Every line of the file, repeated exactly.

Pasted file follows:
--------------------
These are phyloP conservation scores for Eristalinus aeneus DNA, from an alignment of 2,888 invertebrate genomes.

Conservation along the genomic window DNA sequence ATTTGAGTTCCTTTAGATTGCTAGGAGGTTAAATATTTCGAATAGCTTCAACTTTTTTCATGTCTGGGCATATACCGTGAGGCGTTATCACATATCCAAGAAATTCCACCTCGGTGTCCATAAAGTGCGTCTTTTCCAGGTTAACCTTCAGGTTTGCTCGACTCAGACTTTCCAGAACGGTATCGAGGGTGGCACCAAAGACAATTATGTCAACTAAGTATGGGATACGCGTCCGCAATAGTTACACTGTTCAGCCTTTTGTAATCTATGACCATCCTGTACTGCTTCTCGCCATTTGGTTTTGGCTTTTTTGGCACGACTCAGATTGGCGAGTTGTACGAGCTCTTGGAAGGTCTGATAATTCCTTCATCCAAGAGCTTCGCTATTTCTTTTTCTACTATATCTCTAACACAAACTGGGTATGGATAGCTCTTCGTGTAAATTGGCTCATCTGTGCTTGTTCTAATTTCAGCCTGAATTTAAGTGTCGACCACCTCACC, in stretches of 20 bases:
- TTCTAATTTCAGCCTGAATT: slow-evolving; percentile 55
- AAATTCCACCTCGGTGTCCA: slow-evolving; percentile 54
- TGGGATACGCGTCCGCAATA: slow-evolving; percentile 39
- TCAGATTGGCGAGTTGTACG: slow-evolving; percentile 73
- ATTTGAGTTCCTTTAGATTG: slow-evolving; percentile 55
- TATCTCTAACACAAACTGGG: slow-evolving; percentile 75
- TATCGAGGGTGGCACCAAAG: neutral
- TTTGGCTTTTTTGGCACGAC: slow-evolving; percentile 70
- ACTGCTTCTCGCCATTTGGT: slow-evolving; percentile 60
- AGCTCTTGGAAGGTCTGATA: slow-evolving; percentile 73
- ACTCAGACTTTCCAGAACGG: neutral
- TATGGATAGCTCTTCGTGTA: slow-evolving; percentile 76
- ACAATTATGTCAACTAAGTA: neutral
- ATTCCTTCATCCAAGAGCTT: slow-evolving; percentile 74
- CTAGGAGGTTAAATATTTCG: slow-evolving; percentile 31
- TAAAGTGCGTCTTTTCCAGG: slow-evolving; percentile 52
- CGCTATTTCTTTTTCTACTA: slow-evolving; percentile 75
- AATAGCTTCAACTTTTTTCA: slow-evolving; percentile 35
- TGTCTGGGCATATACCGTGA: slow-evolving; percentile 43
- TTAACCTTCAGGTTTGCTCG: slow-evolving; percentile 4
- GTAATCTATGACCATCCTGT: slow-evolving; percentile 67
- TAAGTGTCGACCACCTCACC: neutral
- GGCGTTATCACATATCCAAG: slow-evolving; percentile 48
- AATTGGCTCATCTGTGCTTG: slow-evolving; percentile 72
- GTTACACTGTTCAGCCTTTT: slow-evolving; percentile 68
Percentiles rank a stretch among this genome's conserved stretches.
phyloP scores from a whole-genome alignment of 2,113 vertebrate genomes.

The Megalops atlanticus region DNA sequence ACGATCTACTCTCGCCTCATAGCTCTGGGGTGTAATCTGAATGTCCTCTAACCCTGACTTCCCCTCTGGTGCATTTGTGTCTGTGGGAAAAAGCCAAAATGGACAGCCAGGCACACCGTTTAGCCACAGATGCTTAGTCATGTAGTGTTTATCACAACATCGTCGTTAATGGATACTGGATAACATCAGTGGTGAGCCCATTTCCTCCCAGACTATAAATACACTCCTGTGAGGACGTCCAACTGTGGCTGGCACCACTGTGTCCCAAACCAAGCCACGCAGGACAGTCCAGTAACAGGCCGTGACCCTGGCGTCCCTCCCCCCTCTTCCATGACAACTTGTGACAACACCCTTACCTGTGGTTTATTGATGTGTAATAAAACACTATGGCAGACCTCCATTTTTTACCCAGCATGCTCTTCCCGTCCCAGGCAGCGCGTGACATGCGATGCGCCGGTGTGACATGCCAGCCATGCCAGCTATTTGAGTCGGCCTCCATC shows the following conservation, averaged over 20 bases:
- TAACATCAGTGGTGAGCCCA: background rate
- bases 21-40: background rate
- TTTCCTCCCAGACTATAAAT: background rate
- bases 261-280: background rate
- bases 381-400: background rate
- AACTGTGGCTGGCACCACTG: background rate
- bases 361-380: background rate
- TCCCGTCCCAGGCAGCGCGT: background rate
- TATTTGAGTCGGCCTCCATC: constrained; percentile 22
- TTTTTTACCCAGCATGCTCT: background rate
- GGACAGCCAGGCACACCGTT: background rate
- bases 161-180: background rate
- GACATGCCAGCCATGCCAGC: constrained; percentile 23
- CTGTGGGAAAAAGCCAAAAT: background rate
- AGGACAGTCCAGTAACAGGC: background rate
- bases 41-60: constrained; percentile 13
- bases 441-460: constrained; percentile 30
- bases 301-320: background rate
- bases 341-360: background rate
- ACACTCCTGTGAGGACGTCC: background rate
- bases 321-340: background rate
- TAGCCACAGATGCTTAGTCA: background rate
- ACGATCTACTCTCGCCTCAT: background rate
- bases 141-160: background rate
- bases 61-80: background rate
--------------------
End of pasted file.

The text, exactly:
These are phyloP conservation scores for Eristalinus aeneus DNA, from an alignment of 2,888 invertebrate genomes.

Conservation along the genomic window DNA sequence ATTTGAGTTCCTTTAGATTGCTAGGAGGTTAAATATTTCGAATAGCTTCAACTTTTTTCATGTCTGGGCATATACCGTGAGGCGTTATCACATATCCAAGAAATTCCACCTCGGTGTCCATAAAGTGCGTCTTTTCCAGGTTAACCTTCAGGTTTGCTCGACTCAGACTTTCCAGAACGGTATCGAGGGTGGCACCAAAGACAATTATGTCAACTAAGTATGGGATACGCGTCCGCAATAGTTACACTGTTCAGCCTTTTGTAATCTATGACCATCCTGTACTGCTTCTCGCCATTTGGTTTTGGCTTTTTTGGCACGACTCAGATTGGCGAGTTGTACGAGCTCTTGGAAGGTCTGATAATTCCTTCATCCAAGAGCTTCGCTATTTCTTTTTCTACTATATCTCTAACACAAACTGGGTATGGATAGCTCTTCGTGTAAATTGGCTCATCTGTGCTTGTTCTAATTTCAGCCTGAATTTAAGTGTCGACCACCTCACC, in stretches of 20 bases:
- TTCTAATTTCAGCCTGAATT: slow-evolving; percentile 55
- AAATTCCACCTCGGTGTCCA: slow-evolving; percentile 54
- TGGGATACGCGTCCGCAATA: slow-evolving; percentile 39
- TCAGATTGGCGAGTTGTACG: slow-evolving; percentile 73
- ATTTGAGTTCCTTTAGATTG: slow-evolving; percentile 55
- TATCTCTAACACAAACTGGG: slow-evolving; percentile 75
- TATCGAGGGTGGCACCAAAG: neutral
- TTTGGCTTTTTTGGCACGAC: slow-evolving; percentile 70
- ACTGCTTCTCGCCATTTGGT: slow-evolving; percentile 60
- AGCTCTTGGAAGGTCTGATA: slow-evolving; percentile 73
- ACTCAGACTTTCCAGAACGG: neutral
- TATGGATAGCTCTTCGTGTA: slow-evolving; percentile 76
- ACAATTATGTCAACTAAGTA: neutral
- ATTCCTTCATCCAAGAGCTT: slow-evolving; percentile 74
- CTAGGAGGTTAAATATTTCG: slow-evolving; percentile 31
- TAAAGTGCGTCTTTTCCAGG: slow-evolving; percentile 52
- CGCTATTTCTTTTTCTACTA: slow-evolving; percentile 75
- AATAGCTTCAACTTTTTTCA: slow-evolving; percentile 35
- TGTCTGGGCATATACCGTGA: slow-evolving; percentile 43
- TTAACCTTCAGGTTTGCTCG: slow-evolving; percentile 4
- GTAATCTATGACCATCCTGT: slow-evolving; percentile 67
- TAAGTGTCGACCACCTCACC: neutral
- GGCGTTATCACATATCCAAG: slow-evolving; percentile 48
- AATTGGCTCATCTGTGCTTG: slow-evolving; percentile 72
- GTTACACTGTTCAGCCTTTT: slow-evolving; percentile 68
Percentiles rank a stretch among this genome's conserved stretches.
phyloP scores from a whole-genome alignment of 2,113 vertebrate genomes.

The Megalops atlanticus region DNA sequence ACGATCTACTCTCGCCTCATAGCTCTGGGGTGTAATCTGAATGTCCTCTAACCCTGACTTCCCCTCTGGTGCATTTGTGTCTGTGGGAAAAAGCCAAAATGGACAGCCAGGCACACCGTTTAGCCACAGATGCTTAGTCATGTAGTGTTTATCACAACATCGTCGTTAATGGATACTGGATAACATCAGTGGTGAGCCCATTTCCTCCCAGACTATAAATACACTCCTGTGAGGACGTCCAACTGTGGCTGGCACCACTGTGTCCCAAACCAAGCCACGCAGGACAGTCCAGTAACAGGCCGTGACCCTGGCGTCCCTCCCCCCTCTTCCATGACAACTTGTGACAACACCCTTACCTGTGGTTTATTGATGTGTAATAAAACACTATGGCAGACCTCCATTTTTTACCCAGCATGCTCTTCCCGTCCCAGGCAGCGCGTGACATGCGATGCGCCGGTGTGACATGCCAGCCATGCCAGCTATTTGAGTCGGCCTCCATC shows the following conservation, averaged over 20 bases:
- TAACATCAGTGGTGAGCCCA: background rate
- bases 21-40: background rate
- TTTCCTCCCAGACTATAAAT: background rate
- bases 261-280: background rate
- bases 381-400: background rate
- AACTGTGGCTGGCACCACTG: background rate
- bases 361-380: background rate
- TCCCGTCCCAGGCAGCGCGT: background rate
- TATTTGAGTCGGCCTCCATC: constrained; percentile 22
- TTTTTTACCCAGCATGCTCT: background rate
- GGACAGCCAGGCACACCGTT: background rate
- bases 161-180: background rate
- GACATGCCAGCCATGCCAGC: constrained; percentile 23
- CTGTGGGAAAAAGCCAAAAT: background rate
- AGGACAGTCCAGTAACAGGC: background rate
- bases 41-60: constrained; percentile 13
- bases 441-460: constrained; percentile 30
- bases 301-320: background rate
- bases 341-360: background rate
- ACACTCCTGTGAGGACGTCC: background rate
- bases 321-340: background rate
- TAGCCACAGATGCTTAGTCA: background rate
- ACGATCTACTCTCGCCTCAT: background rate
- bases 141-160: background rate
- bases 61-80: background rate